Every time I hear thousands of Welsh rugby supporters singing Wales National Anthem before a game, it brings tears to my eyes. There is something about Welsh passion and pride during a rugby match that makes me feel all warm and fuzzy inside.
All of these emotions came flooding back to me recently while I watched the World Cup. This year marks the first time the anthem has been sung at the tournament. The last time Wales was at a World Cup, they sang “God Save the Queen”.
“Hen Wlad Fy Nhadau” is the unofficial but universally recognized national anthem of Wales. Now most rugby matches and other big national events start with this traditional song.
It is a declaration of love and loyalty to Wales.
It came to be in January 1856. Evan James wrote the lyrics, while his son James James created the melody. The younger James was a harpist who performed around Pontypridd. He came up with the tune for the song while strolling along the river bank. When he returned home, he requested his father write the words, and the following day, Evan had three verses ready.
The original title was Glan Rhondda – meaning Banks of the Rhondda. Pontypridd sits at the point where the Rhondda runs into the Taff River.
Evan’s brother had recently emigrated to the United States and wanted Evan to join him. The emotionally charged lyrics are in response to his brother urging him to leave Wales.
The lyrics talk of Welsh bards, poets, and singers, as well as the endurance of the Welsh language, Wales’ breathtaking scenery, and those who gave their lives for Welsh freedom.
Elizabeth John of Pontypridd gave the first performance of Hen Wlad Fy Nhadau at the Capel Tabor vestry in Maesteg during the winter of 1858.
It was included in numerous collections of Welsh songs after being performed at the Llangollen Eisteddfod in 1858.
However, it wasn’t until the 1866 National Eisteddfod in Chester, where it was performed with such passion, that it was immediately adopted as an anthem.
In 1899 Hen Wlad Fy Nhadau was included in the first known recording made in the Welsh language.
It has a strong connection to the Welsh national rugby team. The first time it was sung before a sports match was in 1905 when the undefeated Welsh rugby team hosted New Zealand’s All Blacks, who started every match by performing a haka. As a response, Wales player Teddy Morgan led the crowd in singing the anthem.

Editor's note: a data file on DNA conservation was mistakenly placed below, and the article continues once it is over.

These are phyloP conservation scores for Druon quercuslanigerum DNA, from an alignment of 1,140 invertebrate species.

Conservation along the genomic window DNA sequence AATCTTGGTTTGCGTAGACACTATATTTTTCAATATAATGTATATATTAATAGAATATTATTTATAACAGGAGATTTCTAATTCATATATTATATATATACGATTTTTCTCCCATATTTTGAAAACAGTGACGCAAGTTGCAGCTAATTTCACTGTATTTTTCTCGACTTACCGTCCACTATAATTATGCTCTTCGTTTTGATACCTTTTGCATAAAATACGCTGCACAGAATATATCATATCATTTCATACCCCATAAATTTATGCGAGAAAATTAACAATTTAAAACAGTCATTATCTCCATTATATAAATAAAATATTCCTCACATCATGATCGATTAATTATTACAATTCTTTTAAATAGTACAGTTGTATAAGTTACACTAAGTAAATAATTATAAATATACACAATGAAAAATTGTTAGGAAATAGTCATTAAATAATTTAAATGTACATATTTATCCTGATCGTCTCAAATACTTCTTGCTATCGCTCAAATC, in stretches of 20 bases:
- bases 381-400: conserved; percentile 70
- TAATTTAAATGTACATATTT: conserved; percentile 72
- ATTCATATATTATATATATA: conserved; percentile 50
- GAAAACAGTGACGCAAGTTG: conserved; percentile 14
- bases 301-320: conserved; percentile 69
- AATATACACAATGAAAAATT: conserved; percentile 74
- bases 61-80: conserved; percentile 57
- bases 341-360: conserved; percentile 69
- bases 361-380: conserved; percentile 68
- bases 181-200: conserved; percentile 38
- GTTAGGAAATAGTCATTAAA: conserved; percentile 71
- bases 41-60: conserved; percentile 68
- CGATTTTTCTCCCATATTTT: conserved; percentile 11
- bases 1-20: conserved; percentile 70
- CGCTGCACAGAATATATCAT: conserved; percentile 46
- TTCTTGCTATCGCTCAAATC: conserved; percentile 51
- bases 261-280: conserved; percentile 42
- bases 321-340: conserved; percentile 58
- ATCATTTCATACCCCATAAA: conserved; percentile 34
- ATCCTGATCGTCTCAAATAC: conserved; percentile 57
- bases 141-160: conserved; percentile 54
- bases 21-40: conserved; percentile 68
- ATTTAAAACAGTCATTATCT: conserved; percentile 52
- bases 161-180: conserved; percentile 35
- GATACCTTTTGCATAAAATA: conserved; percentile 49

It clearly worked as Wales won the match 3 – 0.
The Welsh-speaking settlement of Y Wladfa in Patagonia, South America has its own version of Hen Wlad Fy Nhadau called Gwlad Newydd y Cymry. It roughly translates as ‘The New County of the Welsh’ and uses the same tune as the original.
Here is Wales National Anthem in Welsh, translated into English, and phonetically. You can download a copy of all three at the end of the article.
Wales National Anthem in Welsh
1. Mae hen wlad fy nhadau yn annwyl i mi,
Gwlad beirdd a chantorion, enwogion o fri;
Ei gwrol ryfelwyr, gwladgarwyr tra mâd,
Tros ryddid gollasant eu gwaed.
Gwlad, Gwlad, pleidiol wyf i’m gwlad,
Tra môr yn fur i’r bur hoff bau,
O bydded i’r heniaith barhau.
2. Hen Gymru fynyddig, paradwys y bardd;
Pob dyffryn, pob clogwyn, i’m golwg sydd hardd,
Trwy deimlad gwladgarol, mor swynol yw si,
Ei nentydd, afonydd, i mi.
3. Os treisiodd y gelyn fy ngwlad dan ei droed,
Mae hen iaith y Cymry mor fyw ag erioed,
Ni luddiwyd yr awen gan erchyll law brad,
Na thelyn berseiniol fy ngwlad.
‘Hen Wlad Fy Nhadau’ in English
This land of my fathers is dear to me
Land of poets and singers, and people of stature
Her brave warriors, fine patriots
Shed their blood for freedom
Land! Land! I am true to my land!
As long as the sea serves as a wall
For this pure, dear land
May the language endure forever.
Old land of the mountains, paradise of the poets,
Every valley, every cliff a beauty guards;
Through love of my country, enchanting voices will be
Her streams and rivers to me.
Though the enemy have trampled my country underfoot,
The old language of the Welsh knows no retreat,
The spirit is not hindered by the treacherous hand
Nor silenced the sweet harp of my land.
Wales National Anthem Phonetically
My hehn oo-lad vurr n’had-die un ann-wil ee mee
Goo-lard bay-rdd* ah chann-tor-yon**
Enn-wog-yon o vree
Ay goo-rol ruv-el-wirr
Goo-lard gar-wirr trah mard
Dross rudd*-id cor-llar-sant ay goo-eyed***
Ply-deeol weave eem goo-lard
Trah morh un beerh, eer beerh horff bye
O budd*-ed eer hen ee-eye-th barr hye.
*There are two “th” sounds in Welsh as there are in English.”Th” in Welsh is pronounced as in English “think” or “fourth”. “Dd” is pronounced as in “this” or “that”.
** “ch” is pronounced as in “loch” or “Bach”
*** “ll” is an aspirated L. Form your lips and tongue to pronounce L, then blow air gently around the sides of the tongue. The nearest you can get to this sound in English is to pronounce it as an L with a Th in front of it.
Thanks to Wales Online for the phonetic version of ‘Mae Hen Wlad Fy Nhadau’.